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March 27, 2017

Two artists from very different cultures bring their talents together in a unique collaboration at the Smithsonian’s Arthur M. Sackler Gallery: the pop-up exhibition “Kung Fu Wildstyle.” It will be on view April 1–30.

The month long pop-up exhibition features works by hip-hop entrepreneur Fab 5 Freddy and Hong Kong graffiti and hip-hop pioneer MC Yan. Together, they explore the relationship between Kung Fu movies and urban culture.
“Kung Fu Wildstyle” looks specifically at the influence of Bruce Lee and kung fu on 1970s New York City street culture and the emerging hip-hop scene. Fab and MC Yan also show how this influence came full circle when hip-hop inspired a generation of Hong Kong street kids in the 1990s. Their paintings have exhibited in New York, Shanghai and Hong Kong.

The Sackler is hosting “Kung Fu Wildstyle” in celebration of the Smithsonian’s new National Museum of African American History and Culture. The exhibition, related exhibition and public programs highlight connections between African American and East Asian art, music and film.

Related “Kung Fu Wildstyle” Exhibition:
Fab 5 Freddy and MC Yan: New Work 
April 1–29
Hyphen DC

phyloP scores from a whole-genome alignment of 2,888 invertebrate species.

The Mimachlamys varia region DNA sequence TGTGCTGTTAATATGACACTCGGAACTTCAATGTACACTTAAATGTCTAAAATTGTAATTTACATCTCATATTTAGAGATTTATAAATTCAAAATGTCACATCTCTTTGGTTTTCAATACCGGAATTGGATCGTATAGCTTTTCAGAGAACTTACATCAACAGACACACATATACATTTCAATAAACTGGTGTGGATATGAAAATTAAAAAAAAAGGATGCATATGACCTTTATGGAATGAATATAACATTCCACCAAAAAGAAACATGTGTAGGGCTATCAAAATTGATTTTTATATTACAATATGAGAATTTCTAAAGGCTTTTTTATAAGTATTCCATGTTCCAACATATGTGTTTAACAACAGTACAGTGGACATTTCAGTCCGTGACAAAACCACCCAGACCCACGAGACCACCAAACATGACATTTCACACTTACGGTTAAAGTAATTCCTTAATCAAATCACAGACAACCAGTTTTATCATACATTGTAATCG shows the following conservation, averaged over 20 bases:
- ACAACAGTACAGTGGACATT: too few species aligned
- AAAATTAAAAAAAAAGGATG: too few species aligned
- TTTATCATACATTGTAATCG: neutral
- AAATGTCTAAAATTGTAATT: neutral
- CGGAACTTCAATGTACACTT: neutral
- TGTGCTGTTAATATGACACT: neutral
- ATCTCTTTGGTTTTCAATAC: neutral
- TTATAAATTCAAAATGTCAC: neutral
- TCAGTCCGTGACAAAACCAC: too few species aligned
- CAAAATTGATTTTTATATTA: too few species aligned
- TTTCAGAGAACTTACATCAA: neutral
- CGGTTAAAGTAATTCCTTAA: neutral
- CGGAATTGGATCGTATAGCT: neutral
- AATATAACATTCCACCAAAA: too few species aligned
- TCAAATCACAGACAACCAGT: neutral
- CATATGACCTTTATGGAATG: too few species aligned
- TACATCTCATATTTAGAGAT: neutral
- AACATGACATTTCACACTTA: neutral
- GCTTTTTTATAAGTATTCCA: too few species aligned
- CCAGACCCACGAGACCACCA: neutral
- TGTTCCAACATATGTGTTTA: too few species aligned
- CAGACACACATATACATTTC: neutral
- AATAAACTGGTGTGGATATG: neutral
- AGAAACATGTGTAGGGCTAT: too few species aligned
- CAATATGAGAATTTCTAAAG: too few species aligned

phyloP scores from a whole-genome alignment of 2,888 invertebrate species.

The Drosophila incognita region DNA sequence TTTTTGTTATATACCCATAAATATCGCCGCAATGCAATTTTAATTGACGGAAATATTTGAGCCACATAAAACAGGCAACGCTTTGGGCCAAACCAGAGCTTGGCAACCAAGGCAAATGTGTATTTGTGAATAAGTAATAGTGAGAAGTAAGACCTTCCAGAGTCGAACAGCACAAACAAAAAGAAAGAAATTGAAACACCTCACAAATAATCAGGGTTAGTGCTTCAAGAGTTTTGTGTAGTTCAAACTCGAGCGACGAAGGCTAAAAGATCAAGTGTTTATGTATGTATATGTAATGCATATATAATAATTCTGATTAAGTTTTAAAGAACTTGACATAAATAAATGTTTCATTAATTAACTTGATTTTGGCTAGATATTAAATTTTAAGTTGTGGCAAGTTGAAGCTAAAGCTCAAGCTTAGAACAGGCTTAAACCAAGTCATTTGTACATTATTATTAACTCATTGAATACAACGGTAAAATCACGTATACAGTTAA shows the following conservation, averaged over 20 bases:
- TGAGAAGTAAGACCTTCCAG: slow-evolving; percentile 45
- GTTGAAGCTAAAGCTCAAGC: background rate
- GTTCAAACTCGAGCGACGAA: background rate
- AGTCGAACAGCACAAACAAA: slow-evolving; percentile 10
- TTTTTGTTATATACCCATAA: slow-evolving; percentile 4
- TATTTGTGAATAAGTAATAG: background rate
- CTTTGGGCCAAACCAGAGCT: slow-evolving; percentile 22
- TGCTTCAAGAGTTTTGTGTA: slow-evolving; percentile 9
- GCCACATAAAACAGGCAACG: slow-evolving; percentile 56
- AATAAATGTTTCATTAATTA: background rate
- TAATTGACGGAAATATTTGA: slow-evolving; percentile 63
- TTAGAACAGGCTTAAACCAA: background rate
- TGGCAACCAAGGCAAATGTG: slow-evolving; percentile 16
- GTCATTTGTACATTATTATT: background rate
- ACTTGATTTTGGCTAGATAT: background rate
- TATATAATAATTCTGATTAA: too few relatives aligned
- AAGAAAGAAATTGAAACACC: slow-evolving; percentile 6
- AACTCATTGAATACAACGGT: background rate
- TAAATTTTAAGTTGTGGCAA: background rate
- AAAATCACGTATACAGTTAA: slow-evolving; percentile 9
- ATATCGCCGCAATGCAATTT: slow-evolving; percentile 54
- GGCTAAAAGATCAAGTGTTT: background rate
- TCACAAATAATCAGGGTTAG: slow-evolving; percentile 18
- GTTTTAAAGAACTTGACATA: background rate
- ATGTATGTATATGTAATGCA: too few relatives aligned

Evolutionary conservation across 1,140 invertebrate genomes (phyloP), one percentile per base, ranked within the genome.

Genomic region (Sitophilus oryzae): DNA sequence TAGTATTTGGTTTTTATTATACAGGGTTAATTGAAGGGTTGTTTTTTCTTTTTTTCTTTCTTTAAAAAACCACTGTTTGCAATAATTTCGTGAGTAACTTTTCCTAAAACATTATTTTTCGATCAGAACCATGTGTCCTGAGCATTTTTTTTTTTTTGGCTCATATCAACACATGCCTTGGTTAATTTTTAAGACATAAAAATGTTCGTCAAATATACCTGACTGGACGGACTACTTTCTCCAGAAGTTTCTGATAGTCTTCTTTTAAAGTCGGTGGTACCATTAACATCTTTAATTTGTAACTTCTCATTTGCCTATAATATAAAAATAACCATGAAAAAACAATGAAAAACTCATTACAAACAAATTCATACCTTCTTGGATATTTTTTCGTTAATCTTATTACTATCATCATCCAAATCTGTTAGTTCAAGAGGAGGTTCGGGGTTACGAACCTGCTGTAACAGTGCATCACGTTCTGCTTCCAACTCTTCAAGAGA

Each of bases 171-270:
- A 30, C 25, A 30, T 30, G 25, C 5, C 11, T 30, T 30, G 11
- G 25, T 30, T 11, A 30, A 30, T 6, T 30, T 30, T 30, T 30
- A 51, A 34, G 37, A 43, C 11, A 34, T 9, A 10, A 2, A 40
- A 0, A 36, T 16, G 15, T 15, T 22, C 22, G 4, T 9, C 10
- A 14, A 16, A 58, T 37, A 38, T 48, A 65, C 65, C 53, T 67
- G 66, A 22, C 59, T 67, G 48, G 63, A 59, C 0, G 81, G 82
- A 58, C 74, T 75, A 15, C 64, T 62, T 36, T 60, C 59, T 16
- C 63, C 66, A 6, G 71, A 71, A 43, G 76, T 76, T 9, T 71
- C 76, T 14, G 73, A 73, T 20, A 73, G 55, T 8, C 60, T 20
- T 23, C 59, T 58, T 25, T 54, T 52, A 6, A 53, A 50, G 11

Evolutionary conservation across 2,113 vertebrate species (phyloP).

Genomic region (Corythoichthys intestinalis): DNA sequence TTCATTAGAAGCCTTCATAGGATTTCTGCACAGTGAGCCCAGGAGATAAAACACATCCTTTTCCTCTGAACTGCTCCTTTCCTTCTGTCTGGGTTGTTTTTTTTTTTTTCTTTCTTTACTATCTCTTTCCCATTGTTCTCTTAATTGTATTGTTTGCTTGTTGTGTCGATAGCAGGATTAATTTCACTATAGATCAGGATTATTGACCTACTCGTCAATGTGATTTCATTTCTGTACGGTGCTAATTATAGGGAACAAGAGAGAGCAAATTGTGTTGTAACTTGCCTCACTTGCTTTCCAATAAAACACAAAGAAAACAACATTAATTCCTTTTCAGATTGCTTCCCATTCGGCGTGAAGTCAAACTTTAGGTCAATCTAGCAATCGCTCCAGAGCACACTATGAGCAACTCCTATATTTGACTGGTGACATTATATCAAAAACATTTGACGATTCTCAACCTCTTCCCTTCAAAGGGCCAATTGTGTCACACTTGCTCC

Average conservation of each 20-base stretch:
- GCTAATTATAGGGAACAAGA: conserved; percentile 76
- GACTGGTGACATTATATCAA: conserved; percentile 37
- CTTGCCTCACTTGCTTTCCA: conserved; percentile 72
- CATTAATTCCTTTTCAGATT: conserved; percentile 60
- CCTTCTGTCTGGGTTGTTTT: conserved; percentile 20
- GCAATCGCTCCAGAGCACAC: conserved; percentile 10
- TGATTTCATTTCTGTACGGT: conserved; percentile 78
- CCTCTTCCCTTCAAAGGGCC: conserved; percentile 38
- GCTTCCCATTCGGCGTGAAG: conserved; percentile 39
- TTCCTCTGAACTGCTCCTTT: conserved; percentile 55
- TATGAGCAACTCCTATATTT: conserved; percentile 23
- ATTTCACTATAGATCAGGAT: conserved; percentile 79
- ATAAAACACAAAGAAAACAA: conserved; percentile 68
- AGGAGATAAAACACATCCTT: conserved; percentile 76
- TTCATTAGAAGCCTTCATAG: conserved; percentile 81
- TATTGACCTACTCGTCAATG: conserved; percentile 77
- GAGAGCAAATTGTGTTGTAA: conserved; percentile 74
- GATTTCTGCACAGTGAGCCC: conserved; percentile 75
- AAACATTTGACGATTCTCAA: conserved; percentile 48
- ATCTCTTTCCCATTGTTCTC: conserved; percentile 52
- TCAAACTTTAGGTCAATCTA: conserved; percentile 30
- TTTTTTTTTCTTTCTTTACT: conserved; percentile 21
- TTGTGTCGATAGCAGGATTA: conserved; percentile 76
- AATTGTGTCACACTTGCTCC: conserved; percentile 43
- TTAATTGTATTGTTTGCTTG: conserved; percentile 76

1402 Okie St. N.E.
Washington, D.C.
New paintings by both artists will be on view Thursday–Saturday, 1–6 p.m.


“Kung Fu Wildstyle” Opening Reception
Saturday, April 1
2–4 p.m.; free
Sackler sublevel 3
Visitors can mingle with the artists and enjoy free refreshments to celebrate the opening of “Kung Fu Wildstyle.”

“Kung Fu Wildstyle” Kickoff Presented by Shaolin Jazz
Saturday, April 1
8 p.m.–midnight; screening begins at 9:30 p.m.; free
To celebrate “Kung Fu Wildstyle,” the music collective Shaolin Jazz will present a special edition of Can I Kick It?, a unique experience catered to lovers of kung fu flicks and the music these films inspired. DJ 2-Tone Jones mixes a score to accompany a cult-classic martial arts film. He blends hip-hop, soul, funk and more to create a live soundtrack to the movie, using music and mixing techniques to accentuate scenes and fight sequences. To kick off Fab 5 Freddy and MC Yan’s exhibition, this event features a special screening of the iconic Five Fingers of Death, which helped usher in America’s kung fu film craze of the 1970s and ’80s. Five Fingers of Death, licensed by Celestial Pictures Limited. All rights reserved.

“Kung Fu Wildstyle”
Sunday, April 2
1 p.m.
Oprah Winfrey Theater, National Museum of African American History and Culture
Panelists: Fab 5 Freddy, MC Yan, Sean Dinsmore
Fab 5 Freddy, MC Yan and Sean Dinsmore, who organized “Kung Fu Wildstyle” exhibitions in Hong Kong, Shanghai and New York City, will discuss the connections between African American and Asian pop culture. They also explore how martial arts icon Bruce Lee inspired their paintings on view through April 30 at the Sackler. A talk will follow the screening of the Bruce Lee classic Enter the Dragon.

Enter the Dragon
Sunday, April 2
2:30 p.m.
Oprah Winfrey Theater, National Museum of African American History and Culture